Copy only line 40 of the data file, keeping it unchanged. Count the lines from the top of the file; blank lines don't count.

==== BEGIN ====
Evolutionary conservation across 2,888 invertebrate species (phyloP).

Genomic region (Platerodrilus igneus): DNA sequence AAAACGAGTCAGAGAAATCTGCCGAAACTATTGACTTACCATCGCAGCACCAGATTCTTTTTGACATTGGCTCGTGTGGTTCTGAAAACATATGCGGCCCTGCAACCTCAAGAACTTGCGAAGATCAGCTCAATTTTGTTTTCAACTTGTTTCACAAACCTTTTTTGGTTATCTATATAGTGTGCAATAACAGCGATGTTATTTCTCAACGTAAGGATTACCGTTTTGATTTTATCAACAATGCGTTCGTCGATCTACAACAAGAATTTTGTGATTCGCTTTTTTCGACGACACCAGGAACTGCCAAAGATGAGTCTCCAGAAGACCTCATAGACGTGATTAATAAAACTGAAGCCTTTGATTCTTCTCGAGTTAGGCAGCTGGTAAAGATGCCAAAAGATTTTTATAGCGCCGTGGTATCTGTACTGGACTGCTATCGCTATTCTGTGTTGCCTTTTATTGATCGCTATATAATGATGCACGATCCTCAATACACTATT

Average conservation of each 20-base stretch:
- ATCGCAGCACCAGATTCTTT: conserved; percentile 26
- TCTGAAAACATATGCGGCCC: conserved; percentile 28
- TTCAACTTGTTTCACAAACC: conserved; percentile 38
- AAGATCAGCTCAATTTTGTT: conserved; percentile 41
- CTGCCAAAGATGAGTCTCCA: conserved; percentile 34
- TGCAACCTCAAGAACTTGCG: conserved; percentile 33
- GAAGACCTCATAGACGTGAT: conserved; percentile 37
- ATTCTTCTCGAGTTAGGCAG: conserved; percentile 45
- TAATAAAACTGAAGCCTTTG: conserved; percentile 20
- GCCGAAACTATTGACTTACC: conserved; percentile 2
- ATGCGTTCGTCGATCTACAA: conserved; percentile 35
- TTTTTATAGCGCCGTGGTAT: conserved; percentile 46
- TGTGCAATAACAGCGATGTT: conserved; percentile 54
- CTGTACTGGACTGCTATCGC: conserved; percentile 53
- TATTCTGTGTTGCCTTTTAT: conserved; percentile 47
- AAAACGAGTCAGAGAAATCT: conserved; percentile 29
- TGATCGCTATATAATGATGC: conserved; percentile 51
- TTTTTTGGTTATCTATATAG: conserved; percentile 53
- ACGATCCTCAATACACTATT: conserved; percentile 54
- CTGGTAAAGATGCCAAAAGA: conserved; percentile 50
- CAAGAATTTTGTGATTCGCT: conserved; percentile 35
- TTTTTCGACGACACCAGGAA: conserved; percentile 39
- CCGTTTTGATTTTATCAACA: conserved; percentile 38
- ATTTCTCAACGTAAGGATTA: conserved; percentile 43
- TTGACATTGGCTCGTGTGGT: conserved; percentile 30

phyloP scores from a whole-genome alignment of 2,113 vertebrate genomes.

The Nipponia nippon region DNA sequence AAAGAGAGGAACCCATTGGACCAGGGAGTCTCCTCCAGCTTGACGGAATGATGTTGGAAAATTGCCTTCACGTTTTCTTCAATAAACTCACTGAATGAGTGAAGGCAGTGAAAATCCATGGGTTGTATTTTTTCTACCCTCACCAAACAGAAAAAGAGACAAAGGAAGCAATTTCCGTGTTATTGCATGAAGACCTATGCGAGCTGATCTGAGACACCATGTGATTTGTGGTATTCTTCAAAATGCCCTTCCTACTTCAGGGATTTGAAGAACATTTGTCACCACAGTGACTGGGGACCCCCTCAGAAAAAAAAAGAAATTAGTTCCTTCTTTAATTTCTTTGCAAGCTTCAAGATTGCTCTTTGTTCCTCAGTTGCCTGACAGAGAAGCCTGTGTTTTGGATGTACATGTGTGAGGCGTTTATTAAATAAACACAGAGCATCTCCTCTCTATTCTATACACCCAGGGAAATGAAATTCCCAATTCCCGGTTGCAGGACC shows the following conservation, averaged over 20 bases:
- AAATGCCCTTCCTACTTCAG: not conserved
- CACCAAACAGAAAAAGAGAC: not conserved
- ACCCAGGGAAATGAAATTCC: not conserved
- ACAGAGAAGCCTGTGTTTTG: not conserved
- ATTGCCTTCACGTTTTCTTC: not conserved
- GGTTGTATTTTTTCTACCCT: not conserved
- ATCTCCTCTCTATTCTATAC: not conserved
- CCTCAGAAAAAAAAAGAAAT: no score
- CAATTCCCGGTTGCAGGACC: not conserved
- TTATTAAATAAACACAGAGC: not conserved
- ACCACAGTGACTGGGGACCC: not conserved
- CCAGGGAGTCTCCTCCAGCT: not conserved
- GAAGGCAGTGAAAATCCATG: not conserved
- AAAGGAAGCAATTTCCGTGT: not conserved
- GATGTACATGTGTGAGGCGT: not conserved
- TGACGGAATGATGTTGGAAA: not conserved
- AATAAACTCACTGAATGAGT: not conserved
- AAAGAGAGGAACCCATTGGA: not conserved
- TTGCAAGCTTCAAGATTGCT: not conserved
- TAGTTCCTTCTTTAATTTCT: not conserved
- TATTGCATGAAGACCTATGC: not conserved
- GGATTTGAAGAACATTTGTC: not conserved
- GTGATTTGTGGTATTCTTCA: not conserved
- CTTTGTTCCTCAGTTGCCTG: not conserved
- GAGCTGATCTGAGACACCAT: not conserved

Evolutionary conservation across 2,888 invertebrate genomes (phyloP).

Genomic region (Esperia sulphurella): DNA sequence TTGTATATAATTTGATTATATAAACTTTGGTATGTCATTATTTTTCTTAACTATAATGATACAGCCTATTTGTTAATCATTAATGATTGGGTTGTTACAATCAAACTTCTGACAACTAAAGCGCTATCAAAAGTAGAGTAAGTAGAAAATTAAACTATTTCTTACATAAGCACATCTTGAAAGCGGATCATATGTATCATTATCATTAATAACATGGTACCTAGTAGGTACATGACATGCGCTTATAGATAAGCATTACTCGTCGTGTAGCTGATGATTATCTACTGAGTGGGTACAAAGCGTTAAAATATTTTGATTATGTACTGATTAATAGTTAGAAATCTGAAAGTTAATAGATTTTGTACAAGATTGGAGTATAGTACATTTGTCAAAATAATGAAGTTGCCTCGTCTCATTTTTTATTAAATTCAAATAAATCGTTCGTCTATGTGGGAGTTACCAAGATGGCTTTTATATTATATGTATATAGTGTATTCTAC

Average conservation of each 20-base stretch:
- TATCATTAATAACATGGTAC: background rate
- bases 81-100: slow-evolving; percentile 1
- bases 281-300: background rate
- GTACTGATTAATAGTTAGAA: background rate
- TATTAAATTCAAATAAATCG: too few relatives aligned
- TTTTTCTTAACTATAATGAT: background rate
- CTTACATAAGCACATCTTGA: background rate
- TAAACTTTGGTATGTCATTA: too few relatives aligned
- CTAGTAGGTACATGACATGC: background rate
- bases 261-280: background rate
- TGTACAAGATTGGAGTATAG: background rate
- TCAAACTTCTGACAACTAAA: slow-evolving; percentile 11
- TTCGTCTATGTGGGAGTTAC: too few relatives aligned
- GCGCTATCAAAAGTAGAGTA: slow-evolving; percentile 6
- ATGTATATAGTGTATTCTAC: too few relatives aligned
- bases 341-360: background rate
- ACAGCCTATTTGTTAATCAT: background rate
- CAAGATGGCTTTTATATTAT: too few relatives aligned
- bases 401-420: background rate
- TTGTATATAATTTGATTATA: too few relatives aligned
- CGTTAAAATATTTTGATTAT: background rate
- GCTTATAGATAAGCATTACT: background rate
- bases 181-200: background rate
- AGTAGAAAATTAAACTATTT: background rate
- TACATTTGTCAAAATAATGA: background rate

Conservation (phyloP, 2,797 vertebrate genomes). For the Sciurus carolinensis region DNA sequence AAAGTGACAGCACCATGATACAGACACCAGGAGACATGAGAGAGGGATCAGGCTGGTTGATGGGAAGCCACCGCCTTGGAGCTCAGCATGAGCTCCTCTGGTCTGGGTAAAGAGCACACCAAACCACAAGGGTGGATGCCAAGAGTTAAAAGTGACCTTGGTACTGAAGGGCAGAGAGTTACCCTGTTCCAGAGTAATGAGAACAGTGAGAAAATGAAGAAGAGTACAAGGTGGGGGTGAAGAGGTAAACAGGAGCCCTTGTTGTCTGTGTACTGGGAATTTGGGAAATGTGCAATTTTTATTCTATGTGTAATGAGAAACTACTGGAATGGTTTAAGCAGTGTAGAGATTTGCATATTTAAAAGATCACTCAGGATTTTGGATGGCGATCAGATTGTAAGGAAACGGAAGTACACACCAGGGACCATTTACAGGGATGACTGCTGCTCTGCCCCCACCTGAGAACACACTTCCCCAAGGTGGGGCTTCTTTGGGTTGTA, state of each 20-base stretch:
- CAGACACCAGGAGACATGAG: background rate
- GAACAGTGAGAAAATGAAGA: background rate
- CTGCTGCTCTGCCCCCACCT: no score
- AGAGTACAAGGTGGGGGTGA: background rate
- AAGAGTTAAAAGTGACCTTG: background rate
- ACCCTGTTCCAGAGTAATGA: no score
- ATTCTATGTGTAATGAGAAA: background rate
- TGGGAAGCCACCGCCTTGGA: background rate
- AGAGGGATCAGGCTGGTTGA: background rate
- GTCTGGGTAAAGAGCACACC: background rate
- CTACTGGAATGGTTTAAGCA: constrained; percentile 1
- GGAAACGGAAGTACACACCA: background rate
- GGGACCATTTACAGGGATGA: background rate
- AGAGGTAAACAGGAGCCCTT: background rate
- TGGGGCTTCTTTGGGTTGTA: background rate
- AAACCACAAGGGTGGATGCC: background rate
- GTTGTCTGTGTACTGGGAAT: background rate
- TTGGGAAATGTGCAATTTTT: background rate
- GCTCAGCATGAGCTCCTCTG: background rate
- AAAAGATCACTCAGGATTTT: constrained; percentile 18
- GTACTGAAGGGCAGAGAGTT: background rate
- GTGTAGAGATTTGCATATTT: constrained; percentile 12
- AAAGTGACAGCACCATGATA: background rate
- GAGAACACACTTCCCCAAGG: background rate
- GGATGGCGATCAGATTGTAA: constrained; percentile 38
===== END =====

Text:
- TTATTAAATAAACACAGAGC: not conserved